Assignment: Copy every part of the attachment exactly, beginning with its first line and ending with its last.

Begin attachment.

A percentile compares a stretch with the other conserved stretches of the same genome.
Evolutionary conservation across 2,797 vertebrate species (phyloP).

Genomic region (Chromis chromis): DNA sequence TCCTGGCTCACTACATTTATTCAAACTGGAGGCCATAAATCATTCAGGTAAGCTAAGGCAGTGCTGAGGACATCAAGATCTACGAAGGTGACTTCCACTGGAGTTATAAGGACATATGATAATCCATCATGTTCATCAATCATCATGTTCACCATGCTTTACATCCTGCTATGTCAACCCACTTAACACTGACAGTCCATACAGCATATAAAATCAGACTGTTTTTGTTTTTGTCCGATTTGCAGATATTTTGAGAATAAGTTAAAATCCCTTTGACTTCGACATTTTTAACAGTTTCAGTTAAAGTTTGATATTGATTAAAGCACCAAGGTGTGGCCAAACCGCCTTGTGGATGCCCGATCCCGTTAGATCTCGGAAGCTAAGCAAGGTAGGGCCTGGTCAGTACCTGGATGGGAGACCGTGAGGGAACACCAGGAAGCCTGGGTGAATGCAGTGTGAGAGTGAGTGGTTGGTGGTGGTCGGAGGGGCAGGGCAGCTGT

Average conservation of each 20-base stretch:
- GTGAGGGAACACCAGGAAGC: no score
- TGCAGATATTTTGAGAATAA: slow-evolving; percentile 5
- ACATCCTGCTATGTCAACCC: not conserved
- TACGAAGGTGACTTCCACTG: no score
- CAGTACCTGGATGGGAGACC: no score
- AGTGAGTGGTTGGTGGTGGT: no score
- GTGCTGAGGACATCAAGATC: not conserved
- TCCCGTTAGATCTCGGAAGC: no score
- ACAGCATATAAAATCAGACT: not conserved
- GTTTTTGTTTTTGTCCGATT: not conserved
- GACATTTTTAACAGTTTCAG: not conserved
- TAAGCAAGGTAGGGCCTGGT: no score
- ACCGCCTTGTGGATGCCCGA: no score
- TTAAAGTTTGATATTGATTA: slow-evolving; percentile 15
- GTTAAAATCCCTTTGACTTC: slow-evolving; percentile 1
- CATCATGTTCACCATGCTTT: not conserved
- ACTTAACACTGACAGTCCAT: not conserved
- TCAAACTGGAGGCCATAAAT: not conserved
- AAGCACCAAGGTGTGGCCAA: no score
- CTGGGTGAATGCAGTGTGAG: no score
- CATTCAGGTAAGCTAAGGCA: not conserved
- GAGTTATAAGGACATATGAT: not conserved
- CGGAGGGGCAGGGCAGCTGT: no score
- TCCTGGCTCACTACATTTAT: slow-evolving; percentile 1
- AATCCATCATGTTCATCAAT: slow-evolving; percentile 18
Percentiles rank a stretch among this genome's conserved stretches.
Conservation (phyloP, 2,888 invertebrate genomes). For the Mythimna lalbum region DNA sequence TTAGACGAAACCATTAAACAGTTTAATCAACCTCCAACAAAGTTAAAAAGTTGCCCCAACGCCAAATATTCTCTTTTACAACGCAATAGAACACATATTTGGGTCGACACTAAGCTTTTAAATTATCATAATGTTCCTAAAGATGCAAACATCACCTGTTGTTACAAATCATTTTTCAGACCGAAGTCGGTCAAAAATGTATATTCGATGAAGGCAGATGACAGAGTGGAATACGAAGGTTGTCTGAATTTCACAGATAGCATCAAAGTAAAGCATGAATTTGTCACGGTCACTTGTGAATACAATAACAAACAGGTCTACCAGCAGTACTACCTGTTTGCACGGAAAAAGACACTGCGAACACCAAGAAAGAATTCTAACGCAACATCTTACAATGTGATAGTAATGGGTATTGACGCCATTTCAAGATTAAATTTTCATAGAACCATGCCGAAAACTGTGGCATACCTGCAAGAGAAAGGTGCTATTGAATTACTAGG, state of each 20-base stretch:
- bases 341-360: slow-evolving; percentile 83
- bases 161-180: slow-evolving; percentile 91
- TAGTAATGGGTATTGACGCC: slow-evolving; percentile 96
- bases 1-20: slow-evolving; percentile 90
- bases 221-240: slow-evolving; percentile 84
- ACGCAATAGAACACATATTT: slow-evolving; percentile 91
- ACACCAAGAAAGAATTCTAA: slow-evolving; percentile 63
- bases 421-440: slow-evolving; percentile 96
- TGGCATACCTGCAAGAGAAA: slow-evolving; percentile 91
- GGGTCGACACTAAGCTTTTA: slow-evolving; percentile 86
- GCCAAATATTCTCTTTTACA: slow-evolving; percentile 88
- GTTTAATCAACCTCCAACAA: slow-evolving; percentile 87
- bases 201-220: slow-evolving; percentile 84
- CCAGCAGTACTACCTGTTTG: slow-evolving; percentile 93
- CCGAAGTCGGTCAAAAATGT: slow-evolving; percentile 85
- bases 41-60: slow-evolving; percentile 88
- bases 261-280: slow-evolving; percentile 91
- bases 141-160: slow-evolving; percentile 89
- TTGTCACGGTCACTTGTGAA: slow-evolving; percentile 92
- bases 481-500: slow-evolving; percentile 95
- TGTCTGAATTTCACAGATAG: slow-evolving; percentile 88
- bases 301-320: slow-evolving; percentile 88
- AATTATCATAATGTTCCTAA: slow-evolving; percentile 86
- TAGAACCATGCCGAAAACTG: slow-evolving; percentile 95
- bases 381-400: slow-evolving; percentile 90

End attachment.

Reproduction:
A percentile compares a stretch with the other conserved stretches of the same genome.
Evolutionary conservation across 2,797 vertebrate species (phyloP).

Genomic region (Chromis chromis): DNA sequence TCCTGGCTCACTACATTTATTCAAACTGGAGGCCATAAATCATTCAGGTAAGCTAAGGCAGTGCTGAGGACATCAAGATCTACGAAGGTGACTTCCACTGGAGTTATAAGGACATATGATAATCCATCATGTTCATCAATCATCATGTTCACCATGCTTTACATCCTGCTATGTCAACCCACTTAACACTGACAGTCCATACAGCATATAAAATCAGACTGTTTTTGTTTTTGTCCGATTTGCAGATATTTTGAGAATAAGTTAAAATCCCTTTGACTTCGACATTTTTAACAGTTTCAGTTAAAGTTTGATATTGATTAAAGCACCAAGGTGTGGCCAAACCGCCTTGTGGATGCCCGATCCCGTTAGATCTCGGAAGCTAAGCAAGGTAGGGCCTGGTCAGTACCTGGATGGGAGACCGTGAGGGAACACCAGGAAGCCTGGGTGAATGCAGTGTGAGAGTGAGTGGTTGGTGGTGGTCGGAGGGGCAGGGCAGCTGT

Average conservation of each 20-base stretch:
- GTGAGGGAACACCAGGAAGC: no score
- TGCAGATATTTTGAGAATAA: slow-evolving; percentile 5
- ACATCCTGCTATGTCAACCC: not conserved
- TACGAAGGTGACTTCCACTG: no score
- CAGTACCTGGATGGGAGACC: no score
- AGTGAGTGGTTGGTGGTGGT: no score
- GTGCTGAGGACATCAAGATC: not conserved
- TCCCGTTAGATCTCGGAAGC: no score
- ACAGCATATAAAATCAGACT: not conserved
- GTTTTTGTTTTTGTCCGATT: not conserved
- GACATTTTTAACAGTTTCAG: not conserved
- TAAGCAAGGTAGGGCCTGGT: no score
- ACCGCCTTGTGGATGCCCGA: no score
- TTAAAGTTTGATATTGATTA: slow-evolving; percentile 15
- GTTAAAATCCCTTTGACTTC: slow-evolving; percentile 1
- CATCATGTTCACCATGCTTT: not conserved
- ACTTAACACTGACAGTCCAT: not conserved
- TCAAACTGGAGGCCATAAAT: not conserved
- AAGCACCAAGGTGTGGCCAA: no score
- CTGGGTGAATGCAGTGTGAG: no score
- CATTCAGGTAAGCTAAGGCA: not conserved
- GAGTTATAAGGACATATGAT: not conserved
- CGGAGGGGCAGGGCAGCTGT: no score
- TCCTGGCTCACTACATTTAT: slow-evolving; percentile 1
- AATCCATCATGTTCATCAAT: slow-evolving; percentile 18
Percentiles rank a stretch among this genome's conserved stretches.
Conservation (phyloP, 2,888 invertebrate genomes). For the Mythimna lalbum region DNA sequence TTAGACGAAACCATTAAACAGTTTAATCAACCTCCAACAAAGTTAAAAAGTTGCCCCAACGCCAAATATTCTCTTTTACAACGCAATAGAACACATATTTGGGTCGACACTAAGCTTTTAAATTATCATAATGTTCCTAAAGATGCAAACATCACCTGTTGTTACAAATCATTTTTCAGACCGAAGTCGGTCAAAAATGTATATTCGATGAAGGCAGATGACAGAGTGGAATACGAAGGTTGTCTGAATTTCACAGATAGCATCAAAGTAAAGCATGAATTTGTCACGGTCACTTGTGAATACAATAACAAACAGGTCTACCAGCAGTACTACCTGTTTGCACGGAAAAAGACACTGCGAACACCAAGAAAGAATTCTAACGCAACATCTTACAATGTGATAGTAATGGGTATTGACGCCATTTCAAGATTAAATTTTCATAGAACCATGCCGAAAACTGTGGCATACCTGCAAGAGAAAGGTGCTATTGAATTACTAGG, state of each 20-base stretch:
- bases 341-360: slow-evolving; percentile 83
- bases 161-180: slow-evolving; percentile 91
- TAGTAATGGGTATTGACGCC: slow-evolving; percentile 96
- bases 1-20: slow-evolving; percentile 90
- bases 221-240: slow-evolving; percentile 84
- ACGCAATAGAACACATATTT: slow-evolving; percentile 91
- ACACCAAGAAAGAATTCTAA: slow-evolving; percentile 63
- bases 421-440: slow-evolving; percentile 96
- TGGCATACCTGCAAGAGAAA: slow-evolving; percentile 91
- GGGTCGACACTAAGCTTTTA: slow-evolving; percentile 86
- GCCAAATATTCTCTTTTACA: slow-evolving; percentile 88
- GTTTAATCAACCTCCAACAA: slow-evolving; percentile 87
- bases 201-220: slow-evolving; percentile 84
- CCAGCAGTACTACCTGTTTG: slow-evolving; percentile 93
- CCGAAGTCGGTCAAAAATGT: slow-evolving; percentile 85
- bases 41-60: slow-evolving; percentile 88
- bases 261-280: slow-evolving; percentile 91
- bases 141-160: slow-evolving; percentile 89
- TTGTCACGGTCACTTGTGAA: slow-evolving; percentile 92
- bases 481-500: slow-evolving; percentile 95
- TGTCTGAATTTCACAGATAG: slow-evolving; percentile 88
- bases 301-320: slow-evolving; percentile 88
- AATTATCATAATGTTCCTAA: slow-evolving; percentile 86
- TAGAACCATGCCGAAAACTG: slow-evolving; percentile 95
- bases 381-400: slow-evolving; percentile 90